Laguna Beach is well known to be a haven for creative types who’ve long basked in its beauty as a source of inspiration. On occasion, some of these people found their way to our house. An eclectic mix of artists, music industry people, and inevitable hangers-on of all types were around. A surf realism artist and a popular Greek singer were added to the mix. There was also a biker and his hippie old lady who lived with us for a spell. Quite the odd couple, they smelled like a strange blend of patchouli, reefer, leather, and wheatgrass, with just a hint of B.O. Equally harsh on the nostrils was the Persian “businessman” who was always drenched in cologne. Male and female exotic dancers, a sea captain whose ship had sunk, and a former football player or two could also be found at our house.
I found some of these people, with their variety of nationalities, proclivities, and walks of life fascinating. I also just tried to stay away from some of them, especially the ones who smelled funny. The house was large enough that I could usually escape any weirdos, or more outrageous party happenings, by going to my room and reading a good book. A woman wandered into my part of the house on one of my more solitary evenings and stuck her head in my room. She was looking for a bathroom and doing the pee-pee dance.
“You can use mine, it’s through there.” I offered.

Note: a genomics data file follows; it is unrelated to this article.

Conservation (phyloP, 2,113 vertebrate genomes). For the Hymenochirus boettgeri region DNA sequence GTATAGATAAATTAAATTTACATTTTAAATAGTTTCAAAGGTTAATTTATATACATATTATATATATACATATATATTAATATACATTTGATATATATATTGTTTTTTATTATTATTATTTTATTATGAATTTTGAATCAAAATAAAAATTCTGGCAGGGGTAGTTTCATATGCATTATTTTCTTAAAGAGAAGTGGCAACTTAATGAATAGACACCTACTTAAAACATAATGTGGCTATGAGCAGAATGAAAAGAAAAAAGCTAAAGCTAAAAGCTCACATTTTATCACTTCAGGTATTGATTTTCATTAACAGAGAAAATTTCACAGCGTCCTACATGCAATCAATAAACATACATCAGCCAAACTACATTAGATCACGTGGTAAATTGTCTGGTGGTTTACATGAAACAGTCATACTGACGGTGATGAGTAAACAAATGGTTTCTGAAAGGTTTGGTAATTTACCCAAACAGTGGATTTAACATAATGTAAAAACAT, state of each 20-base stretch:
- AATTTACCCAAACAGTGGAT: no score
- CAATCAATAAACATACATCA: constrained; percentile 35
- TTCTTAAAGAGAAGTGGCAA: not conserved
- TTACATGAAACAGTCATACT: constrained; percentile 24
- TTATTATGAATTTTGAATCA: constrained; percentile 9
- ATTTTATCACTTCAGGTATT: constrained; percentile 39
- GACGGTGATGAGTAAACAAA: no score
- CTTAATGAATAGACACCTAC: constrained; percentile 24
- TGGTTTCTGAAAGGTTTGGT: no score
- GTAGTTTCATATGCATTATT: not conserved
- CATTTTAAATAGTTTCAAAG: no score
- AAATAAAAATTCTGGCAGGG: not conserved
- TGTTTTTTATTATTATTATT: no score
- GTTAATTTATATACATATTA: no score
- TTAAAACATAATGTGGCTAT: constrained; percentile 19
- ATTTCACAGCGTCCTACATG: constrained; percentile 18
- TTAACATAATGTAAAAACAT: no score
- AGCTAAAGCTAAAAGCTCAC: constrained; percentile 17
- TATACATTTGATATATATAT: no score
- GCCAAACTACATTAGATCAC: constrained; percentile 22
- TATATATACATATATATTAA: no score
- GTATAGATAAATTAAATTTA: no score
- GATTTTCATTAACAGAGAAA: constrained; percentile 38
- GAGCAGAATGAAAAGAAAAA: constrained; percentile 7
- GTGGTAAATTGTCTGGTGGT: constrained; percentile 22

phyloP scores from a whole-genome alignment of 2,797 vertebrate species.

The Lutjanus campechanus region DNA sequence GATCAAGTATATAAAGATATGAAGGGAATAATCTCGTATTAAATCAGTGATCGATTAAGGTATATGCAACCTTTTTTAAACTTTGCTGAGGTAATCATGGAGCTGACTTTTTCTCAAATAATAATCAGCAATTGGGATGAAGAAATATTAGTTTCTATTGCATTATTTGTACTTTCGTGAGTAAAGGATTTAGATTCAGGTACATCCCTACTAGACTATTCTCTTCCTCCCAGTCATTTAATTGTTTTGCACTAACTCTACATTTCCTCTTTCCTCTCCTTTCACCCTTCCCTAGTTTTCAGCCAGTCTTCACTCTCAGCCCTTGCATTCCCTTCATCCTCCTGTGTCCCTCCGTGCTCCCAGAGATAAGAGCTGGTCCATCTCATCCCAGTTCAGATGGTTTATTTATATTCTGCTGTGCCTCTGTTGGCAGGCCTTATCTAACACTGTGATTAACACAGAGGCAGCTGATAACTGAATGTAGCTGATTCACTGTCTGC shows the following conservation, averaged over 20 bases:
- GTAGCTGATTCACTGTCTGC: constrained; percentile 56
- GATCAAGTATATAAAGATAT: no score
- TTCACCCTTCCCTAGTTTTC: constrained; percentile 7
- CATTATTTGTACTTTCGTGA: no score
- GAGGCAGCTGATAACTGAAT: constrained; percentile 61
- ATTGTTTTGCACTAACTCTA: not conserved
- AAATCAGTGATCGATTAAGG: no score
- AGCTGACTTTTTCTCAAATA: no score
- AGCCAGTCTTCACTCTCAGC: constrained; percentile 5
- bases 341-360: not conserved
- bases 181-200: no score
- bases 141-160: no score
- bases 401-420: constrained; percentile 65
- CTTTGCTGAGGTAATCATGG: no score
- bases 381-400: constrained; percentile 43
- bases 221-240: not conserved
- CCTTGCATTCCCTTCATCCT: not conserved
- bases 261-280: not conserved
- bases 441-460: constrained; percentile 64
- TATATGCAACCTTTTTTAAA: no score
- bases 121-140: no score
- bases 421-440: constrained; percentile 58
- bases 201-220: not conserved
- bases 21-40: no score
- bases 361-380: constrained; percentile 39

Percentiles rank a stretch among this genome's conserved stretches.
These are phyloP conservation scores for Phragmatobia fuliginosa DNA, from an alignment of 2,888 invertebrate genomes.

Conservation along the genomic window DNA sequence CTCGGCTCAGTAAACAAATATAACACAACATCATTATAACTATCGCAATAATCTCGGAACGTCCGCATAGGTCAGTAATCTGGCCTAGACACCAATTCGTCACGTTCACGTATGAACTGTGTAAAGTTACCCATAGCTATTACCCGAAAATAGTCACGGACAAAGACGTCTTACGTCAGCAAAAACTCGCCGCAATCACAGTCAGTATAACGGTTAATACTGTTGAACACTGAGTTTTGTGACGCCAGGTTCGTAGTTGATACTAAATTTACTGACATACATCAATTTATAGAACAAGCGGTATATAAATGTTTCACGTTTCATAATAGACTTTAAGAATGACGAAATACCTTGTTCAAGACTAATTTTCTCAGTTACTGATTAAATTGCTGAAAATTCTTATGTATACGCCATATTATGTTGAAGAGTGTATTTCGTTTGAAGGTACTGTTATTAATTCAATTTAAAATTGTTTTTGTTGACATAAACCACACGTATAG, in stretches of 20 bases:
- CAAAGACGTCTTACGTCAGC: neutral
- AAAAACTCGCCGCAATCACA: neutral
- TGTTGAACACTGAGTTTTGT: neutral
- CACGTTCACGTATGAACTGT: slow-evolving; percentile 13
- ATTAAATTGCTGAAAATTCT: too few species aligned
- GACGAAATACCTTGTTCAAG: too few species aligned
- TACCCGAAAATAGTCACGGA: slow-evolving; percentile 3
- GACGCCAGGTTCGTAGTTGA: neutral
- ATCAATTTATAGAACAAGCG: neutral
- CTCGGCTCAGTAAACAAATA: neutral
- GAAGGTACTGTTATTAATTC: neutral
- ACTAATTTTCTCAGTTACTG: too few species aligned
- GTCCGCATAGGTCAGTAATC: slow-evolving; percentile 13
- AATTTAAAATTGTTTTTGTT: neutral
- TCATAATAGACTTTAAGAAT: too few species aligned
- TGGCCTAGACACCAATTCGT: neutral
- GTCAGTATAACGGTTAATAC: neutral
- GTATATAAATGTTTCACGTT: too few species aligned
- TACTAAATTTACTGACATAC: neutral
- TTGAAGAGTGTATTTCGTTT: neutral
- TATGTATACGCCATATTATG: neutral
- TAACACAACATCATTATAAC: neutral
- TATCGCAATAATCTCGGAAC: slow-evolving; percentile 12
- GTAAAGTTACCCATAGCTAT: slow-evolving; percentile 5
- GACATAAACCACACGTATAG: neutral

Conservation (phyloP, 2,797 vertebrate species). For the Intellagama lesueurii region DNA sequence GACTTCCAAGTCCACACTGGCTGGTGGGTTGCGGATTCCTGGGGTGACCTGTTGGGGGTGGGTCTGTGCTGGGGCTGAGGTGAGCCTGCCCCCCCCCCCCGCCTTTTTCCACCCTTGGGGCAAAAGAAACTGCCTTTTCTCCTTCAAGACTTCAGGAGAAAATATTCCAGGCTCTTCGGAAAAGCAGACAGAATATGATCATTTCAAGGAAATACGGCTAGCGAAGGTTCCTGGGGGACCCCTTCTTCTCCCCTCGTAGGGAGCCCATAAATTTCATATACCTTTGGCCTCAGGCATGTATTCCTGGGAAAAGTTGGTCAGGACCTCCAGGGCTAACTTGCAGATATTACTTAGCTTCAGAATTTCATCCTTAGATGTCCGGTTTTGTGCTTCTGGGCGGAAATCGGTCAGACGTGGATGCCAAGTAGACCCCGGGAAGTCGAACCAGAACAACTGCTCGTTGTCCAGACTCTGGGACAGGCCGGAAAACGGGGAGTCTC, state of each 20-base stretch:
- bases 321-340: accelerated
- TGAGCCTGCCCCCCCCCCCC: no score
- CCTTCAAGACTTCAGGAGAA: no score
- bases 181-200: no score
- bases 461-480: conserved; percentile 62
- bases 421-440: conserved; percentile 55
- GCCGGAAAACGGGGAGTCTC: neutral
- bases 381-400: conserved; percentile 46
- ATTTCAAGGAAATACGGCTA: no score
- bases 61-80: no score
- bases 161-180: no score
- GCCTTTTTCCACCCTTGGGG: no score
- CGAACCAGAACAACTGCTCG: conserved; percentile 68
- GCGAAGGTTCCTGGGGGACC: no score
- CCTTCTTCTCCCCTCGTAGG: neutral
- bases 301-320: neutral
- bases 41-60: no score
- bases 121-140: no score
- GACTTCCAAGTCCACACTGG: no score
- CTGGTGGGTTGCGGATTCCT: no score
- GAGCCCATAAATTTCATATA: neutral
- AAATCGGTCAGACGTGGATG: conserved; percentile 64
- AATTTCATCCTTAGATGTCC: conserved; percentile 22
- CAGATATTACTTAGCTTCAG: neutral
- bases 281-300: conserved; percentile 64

I was only slightly annoyed by her intrusion. She must’ve passed two bathrooms on the way to my room, but she was clearly lost and desperate to relieve herself.
“Thank you so much,” she gushed as she stuck her head out the bathroom door while washing her hands.
“Your welcome,” I replied, barely looking up from my book.
“Hey, you want a toot?” She offered.
“Sure,” I said, dropping my book, and skipping to the bathroom.
I wasn’t sure what she was talking about, but I was interested. Could it be some new gum or candy I hadn’t heard of? Maybe a “toot” and a “toke” are similar and she had a joint? I hadn’t smoked pot since Alice and I got busted throwing that little brat in the dryer with the cat. A joint would be cool on a lazy evening of book reading. When I saw the lines of white powder on my bathroom counter I recoiled.
“No, that’s okay, I thought you were talking about something else.”